On closer examination, every study I read revealed a large discrepancy between claims made before large sporting events and the actual number of resulting trafficking cases. I found no evidence that large sporting events cause an increase in trafficking for prostitution. Reputable anti-trafficking organisations, sex workers rights organisations, and  many neutral researchers and observers also refute this claim.

Yet despite the lack of evidence, this urban legend persists. It persists due to the large number of militant reformers, politicians, and journalists who profit from it. This urban legend provides inexpensive fundraising and publicity for agendas that include misandry, prostitution abolition, halting immigration, and exaggerating foreign threats.

This sensationalism breeds a waste of limited resources. For example, the airports at San Francisco, Oakland, and San Jose and underwent training to spot victims of trafficking in advance of the Super Bowl. Would you like to guess how many trafficked women they found?

Twitter Yearly Search

Have you ever needed to get all the Tweets from a subject during a specified time like everything in 2014?

When doing this type of search, first find the user’s first Tweet. You may do this by going to the Discover your first Tweet page and enter the users name and you will get the first Tweet and its date.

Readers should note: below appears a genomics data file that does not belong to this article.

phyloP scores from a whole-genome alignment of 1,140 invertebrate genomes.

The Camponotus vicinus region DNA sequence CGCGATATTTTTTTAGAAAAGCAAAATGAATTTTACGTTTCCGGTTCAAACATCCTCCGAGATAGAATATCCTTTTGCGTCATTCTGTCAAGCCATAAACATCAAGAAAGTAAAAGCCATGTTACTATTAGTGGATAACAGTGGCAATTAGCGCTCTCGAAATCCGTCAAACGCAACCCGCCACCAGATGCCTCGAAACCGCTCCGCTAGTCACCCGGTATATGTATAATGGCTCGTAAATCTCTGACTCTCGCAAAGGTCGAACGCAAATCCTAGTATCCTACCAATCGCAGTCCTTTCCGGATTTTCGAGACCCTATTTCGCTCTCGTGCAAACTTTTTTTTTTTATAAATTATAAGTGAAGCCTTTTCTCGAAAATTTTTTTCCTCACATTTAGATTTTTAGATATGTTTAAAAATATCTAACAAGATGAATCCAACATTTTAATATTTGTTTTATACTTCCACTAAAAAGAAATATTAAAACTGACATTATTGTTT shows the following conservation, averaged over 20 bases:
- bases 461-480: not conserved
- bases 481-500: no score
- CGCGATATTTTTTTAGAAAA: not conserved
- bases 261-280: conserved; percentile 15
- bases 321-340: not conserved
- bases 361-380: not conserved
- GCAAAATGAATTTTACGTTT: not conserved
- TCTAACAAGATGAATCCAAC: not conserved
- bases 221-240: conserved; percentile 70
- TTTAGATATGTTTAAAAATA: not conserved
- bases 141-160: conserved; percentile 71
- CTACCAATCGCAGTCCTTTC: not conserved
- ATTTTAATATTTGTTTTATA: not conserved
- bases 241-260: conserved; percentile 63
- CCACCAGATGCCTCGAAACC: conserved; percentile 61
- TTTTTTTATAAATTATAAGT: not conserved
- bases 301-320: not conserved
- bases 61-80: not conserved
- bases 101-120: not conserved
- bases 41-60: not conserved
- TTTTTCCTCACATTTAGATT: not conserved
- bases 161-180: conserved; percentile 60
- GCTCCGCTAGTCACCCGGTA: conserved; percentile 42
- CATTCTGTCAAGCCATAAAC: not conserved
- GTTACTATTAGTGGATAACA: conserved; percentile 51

To search a full year’s Tweets isn’t difficult. Just go to the Twitter search box and enter the following:

from:user name w/0 @ since:2014-01-01 until:2014-12-31

The date format must be yyyy-mm-dd. Of course, you may enter any data range. You may also use the Twitter Advanced Search.

CPIC only reports indictable and hybrid offences

Canadian Police Information Centre

In Canada, a criminal record is a documented guilty conviction with registration of the offenders name in CPIC (Canadian Police Information Centre).

CPIC Content

“Canada’s repository of criminal records relates to individuals that have been charged with indictable and/or hybrid offences. Since the Identification of Criminals Act only allows the taking of fingerprints in relation to indictable or hybrid offences, and the RCMP National Repository of Criminal Records is fingerprint-based, the National Repository only contains information relating to these two categories of offences. Summary conviction offences are only included in the National Repository if submitted as part of an occurrence involving an indictable or hybrid offence.” [source: rcmp-grc.gc.ca/en/dissemination-criminal-record-information-policy  (20 Jan 16)]